My name is Matthew Paulson. I’m a serial entrepreneur located in Sioux Falls, SD. I’ve built a number of online businesses including Analyst Ratings Network, GoGo Photo Contest and Lightning Releases. Together, my companies generate more than $1 million per year in annual revenue and more than $750,000 in net-profit. During the eight years that I’ve been running online businesses, I’ve learned a lot about what works and what doesn’t work when it comes to growing technology driven businesses.
Here are the five keys that I use to grow my online businesses:
Key #1: There are three ways to grow your company’s revenue. Use them all.
Many entrepreneurs believe that the only way to generate more revenue for their business is to get more customers. While acquiring new customers is one way to grow your business, there are two other factors that contribute to revenue growth that entrepreneurs often ignore. I call these these factors the three keys to revenue growth. Obviously, the first key is to get additional customers to your business. The second key is to sell more products to your existing customers or sell your products to your customers more often. The third key is to make sure that your existing customers stick around and keep buying from you.
Getting New Customers – If you’ve never had a marketing channel that’s worked very well for you, it’s easy to think that getting new customers is not something that you can force to happen. You might think that your ability to attract new customers is limited to doing some basic marketing and hoping that more customers will show up and buy your product or service. Unfortunately, hoping that new customers will show up isn’t an effective marketing strategy. Attracting new customers to your business must be an active pursuit. You should regularly try out new advertising strategies and marketing channels. You should regularly ask your customers for referrals, which can be simple as asking your customers whether or not they know anyone else that might benefit from your product or service. You should look at your existing marketing channels that are working well and see how you can maximize the amount of leads those channels send you. If your potential audience isn’t aware of your product or service, you could consider acquiring a list of people in your target market and doing a direct mail or email campaign. If you want to get new customers for your business, you need to go out and get them through strategic and systematic marketing work.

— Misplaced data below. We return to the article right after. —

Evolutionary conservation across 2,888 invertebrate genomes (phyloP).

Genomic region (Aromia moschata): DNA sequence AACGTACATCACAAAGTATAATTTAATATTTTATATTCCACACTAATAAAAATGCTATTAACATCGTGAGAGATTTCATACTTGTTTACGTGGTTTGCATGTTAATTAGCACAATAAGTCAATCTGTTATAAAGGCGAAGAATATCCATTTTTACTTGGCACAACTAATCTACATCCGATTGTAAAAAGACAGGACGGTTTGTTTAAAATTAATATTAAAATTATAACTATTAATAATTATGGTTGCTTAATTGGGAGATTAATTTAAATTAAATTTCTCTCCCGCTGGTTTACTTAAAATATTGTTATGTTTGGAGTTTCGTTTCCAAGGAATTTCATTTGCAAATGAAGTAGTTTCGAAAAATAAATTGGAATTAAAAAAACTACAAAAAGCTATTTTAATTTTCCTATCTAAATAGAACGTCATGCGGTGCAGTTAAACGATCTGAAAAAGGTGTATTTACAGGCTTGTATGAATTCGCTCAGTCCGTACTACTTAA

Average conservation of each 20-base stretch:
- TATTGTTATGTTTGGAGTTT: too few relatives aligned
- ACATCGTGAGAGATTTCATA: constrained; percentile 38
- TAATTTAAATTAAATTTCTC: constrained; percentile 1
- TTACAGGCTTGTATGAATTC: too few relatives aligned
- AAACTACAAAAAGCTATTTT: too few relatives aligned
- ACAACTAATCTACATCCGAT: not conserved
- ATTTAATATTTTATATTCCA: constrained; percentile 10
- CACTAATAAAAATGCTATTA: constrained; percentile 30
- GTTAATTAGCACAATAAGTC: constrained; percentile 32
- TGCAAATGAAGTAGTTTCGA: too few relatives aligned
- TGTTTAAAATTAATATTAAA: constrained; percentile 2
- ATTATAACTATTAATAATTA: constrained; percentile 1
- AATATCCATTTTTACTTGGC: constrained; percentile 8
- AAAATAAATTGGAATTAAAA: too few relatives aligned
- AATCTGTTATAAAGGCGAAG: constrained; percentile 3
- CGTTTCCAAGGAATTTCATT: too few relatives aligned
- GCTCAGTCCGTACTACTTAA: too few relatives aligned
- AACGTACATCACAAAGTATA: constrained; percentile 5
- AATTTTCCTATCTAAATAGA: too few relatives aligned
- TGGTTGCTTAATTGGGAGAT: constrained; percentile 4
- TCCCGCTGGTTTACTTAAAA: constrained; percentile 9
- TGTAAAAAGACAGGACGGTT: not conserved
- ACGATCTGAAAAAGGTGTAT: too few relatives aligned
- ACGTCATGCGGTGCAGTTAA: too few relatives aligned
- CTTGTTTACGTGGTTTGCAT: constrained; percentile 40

Selling More to Your Existing Customers – The second key to generating revenue growth is to sell more products to your existing customers or sell your products to your existing customers more often. If your product or service can be purchased by your customers multiple times, setup an email auto-responder series that encourages your customers to buy your product again. Companies that make physical products will try to make you use more of their products with recommended usage amounts and artificial expiration dates. For example, you’ll see on many supplement labels a call out that says something along the lines of “use twice per day for best results.” In the world of Internet business, you can apply these marketing techniques as well. For example, in my press release distribution business, I could tell my customers that they should publish a press release every two weeks in order to get the maximum benefit from their promotional efforts. You can also encourage your customers to re-order your product or service by selling it on a time-limited basis. For the web-based investment research software my company sells, called RatingsDB, customers don’t just buy the product once and get life-time access to the service. They buy a twelve-month license to access the service and have to renew after a year. Instead of just getting paid once to access the service, my customers will pay for the service every year as long as they continue to use the product.
The other way to sell more to your existing customers is to create new products or create add-on products and services to what you’re already selling them. With Analyst Ratings Network, we initially only had one product which was our premium daily newsletter. We had customers ask for information on how to use the information in the newsletter, so we created a $39.00 investment guide called The Trader’s Guide to Equities Research. With Lightning Releases, we had customers that wanted help writing their press release in addition to having us distribute it, so we created an add-on purchase where customers could have us write their release for them for an additional $99.00. The key creating additional products and services to sell your customers is to find something that solves a problem for your customers and is related to what you’re already selling them now.